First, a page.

EGG HARBOR TOWNSHIP - More than 100 people gathered inside an Atlantic City International Airport hangar Monday afternoon to celebrate the groundbreaking for a new aviation research and technology park down the road.

Gordon Dahl, one of the project organizers and president of the South Jersey Economic Development District, called the research park "a mammoth undertaking" that will lead to the "next generation" of building up southern New Jersey's economy for decades to come.

The Next Generation Aviation Research and Technology Park calls for creating seven buildings totalling 408,000 square feet of offices, laboratories and research facilities. The park will focus on developing new computer equipment that will transform the country's air-traffic control program into a satellite-based system.

If completed, the complex will likely create 2,000 engineering and other high-paying technology jobs, and their research will help improve air safety and travel.

Several other politicians, government and business officials spoke for an hour and a half extolling the benefits of the project. They then used bronze shovels to overturn a pile of mulch. The event symbolically launched the start of road building, electricity and sewer work for the proposed aviation research complex, which will be built on a 55-acre lot by Amelia Earhart Boulevard and Delilah Road. The ceremony also featured tours of a Bombardier Global 5000 business jet and a U.S. Coast Guard rescue helicopter.

The research facility is a collaborative project between the Federal Aviation Administration's William J. Hughes Technical Center, the South Jersey Economic Development District and The Richard Stockton College of New Jersey, with support from several state and county officials and agencies.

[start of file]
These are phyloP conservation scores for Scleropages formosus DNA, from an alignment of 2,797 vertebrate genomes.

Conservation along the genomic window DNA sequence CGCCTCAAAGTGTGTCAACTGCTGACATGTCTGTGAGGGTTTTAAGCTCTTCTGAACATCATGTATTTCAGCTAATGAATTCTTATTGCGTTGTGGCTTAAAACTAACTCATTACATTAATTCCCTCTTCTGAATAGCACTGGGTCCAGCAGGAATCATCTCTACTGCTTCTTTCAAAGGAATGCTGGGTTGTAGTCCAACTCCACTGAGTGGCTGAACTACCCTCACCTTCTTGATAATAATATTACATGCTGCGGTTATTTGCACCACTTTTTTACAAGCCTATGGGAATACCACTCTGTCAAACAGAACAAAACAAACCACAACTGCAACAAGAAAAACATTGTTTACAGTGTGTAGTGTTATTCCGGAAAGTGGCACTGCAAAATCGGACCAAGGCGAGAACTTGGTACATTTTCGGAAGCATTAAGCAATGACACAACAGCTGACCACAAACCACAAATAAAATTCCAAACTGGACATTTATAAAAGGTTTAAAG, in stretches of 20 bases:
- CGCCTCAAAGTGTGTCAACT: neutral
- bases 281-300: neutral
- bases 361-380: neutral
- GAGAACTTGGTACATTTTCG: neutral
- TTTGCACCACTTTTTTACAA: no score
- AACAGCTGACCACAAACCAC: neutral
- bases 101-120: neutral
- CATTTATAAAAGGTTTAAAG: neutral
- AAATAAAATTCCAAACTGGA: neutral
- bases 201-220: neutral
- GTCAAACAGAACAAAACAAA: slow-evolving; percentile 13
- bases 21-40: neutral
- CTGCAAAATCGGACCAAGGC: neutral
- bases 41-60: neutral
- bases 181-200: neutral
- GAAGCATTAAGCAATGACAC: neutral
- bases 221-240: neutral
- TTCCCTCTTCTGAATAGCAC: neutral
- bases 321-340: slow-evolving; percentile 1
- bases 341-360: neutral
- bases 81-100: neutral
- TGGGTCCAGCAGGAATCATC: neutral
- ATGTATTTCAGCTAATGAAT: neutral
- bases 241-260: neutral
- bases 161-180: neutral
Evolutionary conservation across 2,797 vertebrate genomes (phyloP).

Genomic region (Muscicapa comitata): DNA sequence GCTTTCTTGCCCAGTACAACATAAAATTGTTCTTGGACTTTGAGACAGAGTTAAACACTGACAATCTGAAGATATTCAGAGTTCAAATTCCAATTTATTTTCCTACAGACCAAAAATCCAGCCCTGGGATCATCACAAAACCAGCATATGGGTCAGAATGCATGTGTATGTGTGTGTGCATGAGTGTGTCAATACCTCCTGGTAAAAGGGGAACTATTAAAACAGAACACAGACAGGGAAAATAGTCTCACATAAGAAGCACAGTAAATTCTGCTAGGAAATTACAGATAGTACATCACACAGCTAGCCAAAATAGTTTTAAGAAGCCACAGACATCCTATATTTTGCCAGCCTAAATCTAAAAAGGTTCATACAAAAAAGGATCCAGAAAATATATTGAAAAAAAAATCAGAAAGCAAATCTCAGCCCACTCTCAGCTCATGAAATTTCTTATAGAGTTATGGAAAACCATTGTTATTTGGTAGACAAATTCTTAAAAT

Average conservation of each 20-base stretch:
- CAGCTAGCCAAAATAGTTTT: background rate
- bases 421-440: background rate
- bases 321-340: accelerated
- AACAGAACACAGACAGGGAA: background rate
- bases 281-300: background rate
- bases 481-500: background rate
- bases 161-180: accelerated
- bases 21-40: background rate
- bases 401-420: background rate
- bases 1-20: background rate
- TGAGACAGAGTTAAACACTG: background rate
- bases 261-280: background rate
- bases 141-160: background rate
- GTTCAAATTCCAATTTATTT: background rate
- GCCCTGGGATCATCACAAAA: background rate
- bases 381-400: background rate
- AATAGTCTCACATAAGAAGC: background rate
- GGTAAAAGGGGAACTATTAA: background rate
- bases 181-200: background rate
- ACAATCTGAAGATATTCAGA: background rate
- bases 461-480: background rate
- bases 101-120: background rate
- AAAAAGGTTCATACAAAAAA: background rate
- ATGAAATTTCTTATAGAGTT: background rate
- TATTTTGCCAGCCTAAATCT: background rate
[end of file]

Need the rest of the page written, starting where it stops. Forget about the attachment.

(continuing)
To fully develop the new research complex, the project will require aviation-related businesses to become tenants at the complex and about $300 million in private investments to develop all of the buildings, Dahl said in a prior interview with The Press of Atlantic City. The park currently has about $13.3 million in public funds and bank financing for support infrastructure and development of part of the first building.

Jerry Zaro, chief of the state Office of Economic Growth, said building the new research complex by the FAA's Technical Center and the Atlantic City International Airport represents an amazing economic and technological opportunity.

"We believe this three-corner piece can be to aviation what Houston is to NASA," Zaro said. "So, folks, the message here today is, 'New Jersey is alive and well and open for business.'"

Wilson Felder, director of the Technical Center, said building the research park will expand the FAA's mission to ensure the country's " air-transportation system remains second to none."

Felder noted that Atlantic County has been the site of many aviation accomplishments, from the world's first air show, which took place in Atlantic City back in 1910, and to the testing and development of the first radar and digital data-communication systems at the technical center.

The aviation research park would be a new partner in the evolution of aviation technology, Felder said, and it "will continue to serve as a powerful engine for U.S. economic growth, and of course, the park will also stimulate growth in Atlantic County and the greater South Jersey region."

Other guest speakers included Stockton College President Herman Saatkamp Jr.; U.S. Sen. Robert Menendez, D-N.J.; U.S. Rep Frank LoBiondo, R-2nd; William J. Hughes, a former U.S. representative and ambassador to Panama; Atlantic County Executive Dennis Levinson; and Tom Carver, executive director of the Casino Reinvestment Development Authority.

The groundbreaking also drew folks like William Cheatham, an Atlantic City toll collector.

Cheatham skipped an Atlantic City library board meeting because he wanted to find out more about Next Generation technology and the research park. He was impressed with how many jobs the project might create and he hopes the library, which just opened a new teen center, could collaborate with the organizers.

"Oh my goodness, this is wonderful," Cheatham said while wandering around the hangar. "This is what the young people need. The technology is our future."

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